But at least, said Mauser, you should consider a 10-year policy. "If you have children, you need at least ten times your income."
If your children are young, if you want to fund their college education, you may want to get a policy that will last at least enough to cover their costs until they are 18 or 22 years old.
How much do you need?
The amount of life insurance you buy - how much money you would pay in the event of death - depends on many variables: how much you earn, how old you are, how healthy you are, how many children you have and their age, what high expenses you expect for the future, the next decades, etc. for example 1 x annual salary) in the event of death.
While this free protection is helpful, it is often not enough to meet the needs of your surviving dependents, especially if you have young children. That's because you need this money every year to cover expenses until your loved ones stop needing assistance. .
Also think about any new expenses that your dependents may incur while you are away. "If my wife dies, I would have to find someone to help me [with our children] so I can keep working," Etherton said.
How can you put all this into figures? After you have determined the annual income that your family needs during your absence, calculate an amount that can generate as much or something similar. (Calculators like this one can help you get a rough idea.)
While a $1 million policy sounds like a lot, Kopka said, think about how much that amount could lose each year if your beneficiary owns it Conservative, maybe 3% to 5% or $30,000 to $50,000. So if your current income is higher than that, you may need to insure your family more if you want to support that money for a few decades in case you die young.But if you hope it won't take you more than 10 years, $1 million might be enough.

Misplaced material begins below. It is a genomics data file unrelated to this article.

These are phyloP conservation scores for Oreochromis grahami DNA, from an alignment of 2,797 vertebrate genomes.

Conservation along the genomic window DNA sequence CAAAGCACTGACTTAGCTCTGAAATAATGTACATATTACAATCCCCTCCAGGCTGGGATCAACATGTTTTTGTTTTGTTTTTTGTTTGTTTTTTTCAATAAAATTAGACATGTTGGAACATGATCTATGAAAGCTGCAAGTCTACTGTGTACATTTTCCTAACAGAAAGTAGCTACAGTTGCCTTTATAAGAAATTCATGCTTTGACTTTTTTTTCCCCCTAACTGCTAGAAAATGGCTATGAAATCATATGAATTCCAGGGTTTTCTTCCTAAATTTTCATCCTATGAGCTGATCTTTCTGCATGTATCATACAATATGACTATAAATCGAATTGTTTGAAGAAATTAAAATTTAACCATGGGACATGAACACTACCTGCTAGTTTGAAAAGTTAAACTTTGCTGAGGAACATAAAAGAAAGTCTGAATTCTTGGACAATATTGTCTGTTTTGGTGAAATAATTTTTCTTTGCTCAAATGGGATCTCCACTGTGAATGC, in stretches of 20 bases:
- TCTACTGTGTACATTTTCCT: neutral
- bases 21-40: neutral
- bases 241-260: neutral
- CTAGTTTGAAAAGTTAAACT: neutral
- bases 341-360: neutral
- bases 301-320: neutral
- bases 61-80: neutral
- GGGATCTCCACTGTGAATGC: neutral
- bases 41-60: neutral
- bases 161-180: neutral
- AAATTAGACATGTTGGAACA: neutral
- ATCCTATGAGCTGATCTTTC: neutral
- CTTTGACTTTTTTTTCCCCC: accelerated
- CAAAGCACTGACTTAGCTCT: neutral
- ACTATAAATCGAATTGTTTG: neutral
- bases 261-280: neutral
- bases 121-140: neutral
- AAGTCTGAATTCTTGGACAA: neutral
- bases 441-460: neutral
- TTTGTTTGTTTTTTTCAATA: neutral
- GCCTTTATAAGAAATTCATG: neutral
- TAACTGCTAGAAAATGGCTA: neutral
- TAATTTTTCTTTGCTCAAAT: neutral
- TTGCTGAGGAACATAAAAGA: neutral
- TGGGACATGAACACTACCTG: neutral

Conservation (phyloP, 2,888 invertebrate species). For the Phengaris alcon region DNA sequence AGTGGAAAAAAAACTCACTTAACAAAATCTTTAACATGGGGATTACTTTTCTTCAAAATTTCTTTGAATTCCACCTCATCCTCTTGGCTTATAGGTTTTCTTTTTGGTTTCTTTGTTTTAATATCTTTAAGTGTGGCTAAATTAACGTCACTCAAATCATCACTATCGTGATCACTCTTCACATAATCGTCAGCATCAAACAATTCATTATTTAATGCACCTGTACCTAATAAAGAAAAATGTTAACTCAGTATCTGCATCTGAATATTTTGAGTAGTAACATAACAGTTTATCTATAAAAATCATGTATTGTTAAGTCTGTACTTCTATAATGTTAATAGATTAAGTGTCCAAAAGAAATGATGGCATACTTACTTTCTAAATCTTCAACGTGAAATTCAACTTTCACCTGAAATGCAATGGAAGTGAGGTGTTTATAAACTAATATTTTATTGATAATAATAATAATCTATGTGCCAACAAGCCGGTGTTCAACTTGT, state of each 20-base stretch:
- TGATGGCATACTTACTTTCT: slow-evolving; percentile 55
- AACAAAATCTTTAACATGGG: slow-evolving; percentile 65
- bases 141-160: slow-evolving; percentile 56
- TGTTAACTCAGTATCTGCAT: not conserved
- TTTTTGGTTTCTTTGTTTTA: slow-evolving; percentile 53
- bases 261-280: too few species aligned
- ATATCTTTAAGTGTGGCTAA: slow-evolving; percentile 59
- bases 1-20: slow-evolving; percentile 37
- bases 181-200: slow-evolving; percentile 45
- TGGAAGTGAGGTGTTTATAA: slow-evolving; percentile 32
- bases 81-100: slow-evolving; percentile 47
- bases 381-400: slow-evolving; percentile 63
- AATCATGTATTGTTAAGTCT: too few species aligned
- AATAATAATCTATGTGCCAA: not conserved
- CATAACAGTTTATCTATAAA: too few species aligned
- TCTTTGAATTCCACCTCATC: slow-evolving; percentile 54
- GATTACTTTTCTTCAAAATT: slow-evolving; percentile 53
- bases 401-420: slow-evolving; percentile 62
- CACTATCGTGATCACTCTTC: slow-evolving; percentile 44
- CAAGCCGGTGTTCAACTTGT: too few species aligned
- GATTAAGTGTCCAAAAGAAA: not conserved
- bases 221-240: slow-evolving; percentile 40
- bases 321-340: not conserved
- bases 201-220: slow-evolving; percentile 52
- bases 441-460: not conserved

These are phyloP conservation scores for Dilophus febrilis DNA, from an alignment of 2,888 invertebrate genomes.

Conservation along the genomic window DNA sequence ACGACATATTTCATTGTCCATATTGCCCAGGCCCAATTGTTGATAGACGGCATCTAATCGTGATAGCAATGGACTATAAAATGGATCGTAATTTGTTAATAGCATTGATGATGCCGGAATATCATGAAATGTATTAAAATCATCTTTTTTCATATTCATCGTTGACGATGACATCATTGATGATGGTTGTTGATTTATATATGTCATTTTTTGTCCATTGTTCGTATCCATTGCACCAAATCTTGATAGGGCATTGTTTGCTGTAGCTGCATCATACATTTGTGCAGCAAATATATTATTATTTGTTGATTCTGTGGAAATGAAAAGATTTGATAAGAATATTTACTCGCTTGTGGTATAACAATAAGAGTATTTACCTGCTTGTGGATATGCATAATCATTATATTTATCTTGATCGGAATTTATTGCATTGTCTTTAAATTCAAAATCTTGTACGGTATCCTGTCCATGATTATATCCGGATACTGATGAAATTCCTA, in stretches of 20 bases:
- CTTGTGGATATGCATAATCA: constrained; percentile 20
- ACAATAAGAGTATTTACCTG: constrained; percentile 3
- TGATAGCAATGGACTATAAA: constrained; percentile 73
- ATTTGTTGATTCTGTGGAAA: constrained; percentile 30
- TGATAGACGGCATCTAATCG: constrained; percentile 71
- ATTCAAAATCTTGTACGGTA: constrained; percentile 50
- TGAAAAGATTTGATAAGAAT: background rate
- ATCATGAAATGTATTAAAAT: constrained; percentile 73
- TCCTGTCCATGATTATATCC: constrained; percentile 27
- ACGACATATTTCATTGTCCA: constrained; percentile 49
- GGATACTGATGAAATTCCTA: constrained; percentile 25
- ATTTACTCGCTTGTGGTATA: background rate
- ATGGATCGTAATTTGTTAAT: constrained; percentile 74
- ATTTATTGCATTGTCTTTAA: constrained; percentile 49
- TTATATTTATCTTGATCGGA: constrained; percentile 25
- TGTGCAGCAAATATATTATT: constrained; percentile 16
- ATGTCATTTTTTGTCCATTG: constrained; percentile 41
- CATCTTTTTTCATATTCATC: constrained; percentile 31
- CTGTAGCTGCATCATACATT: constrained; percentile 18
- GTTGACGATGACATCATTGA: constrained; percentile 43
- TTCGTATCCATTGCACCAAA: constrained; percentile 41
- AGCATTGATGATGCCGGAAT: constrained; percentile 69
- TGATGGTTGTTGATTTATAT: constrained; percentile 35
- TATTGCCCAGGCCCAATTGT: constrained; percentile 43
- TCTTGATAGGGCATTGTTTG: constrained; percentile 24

How much does life insurance cost and where can you get it?
The younger and healthier you are when you take out term life insurance, the cheaper it will be.
Mason made some numbers and set a lifetime life insurance policy of $1 million for a male non-smoker with a guaranteed premium for the life of the policy.
If you took out a 20-year policy when you were 25, you will pay $477 in annual premiums (or about $40 per month). If you waited until 35, you'd be paying $533 a year (almost $45 a month). If you took out the same policy when you were 45, you would pay $1,223 per year (approximately $102 per month).
If you want to get life insurance through your employer and increase your coverage, the chances are good that you will buy a new policy yourself when you are young and healthy.
"Employer-funded insurance generally has a tariff class that covers all types of illness and everyone pays the same tariff," said Maurer.
And your premiums for supplementary insurance that you buy through your employer are likely to increase every five years once you turn 30, he added, while keeping the cost of the premium up for the life of any policy you take out yourself.
But if you're not in good health, Maurer said, you'd probably better just pay for more coverage under your business plan because outside insurers will charge you more based on your health.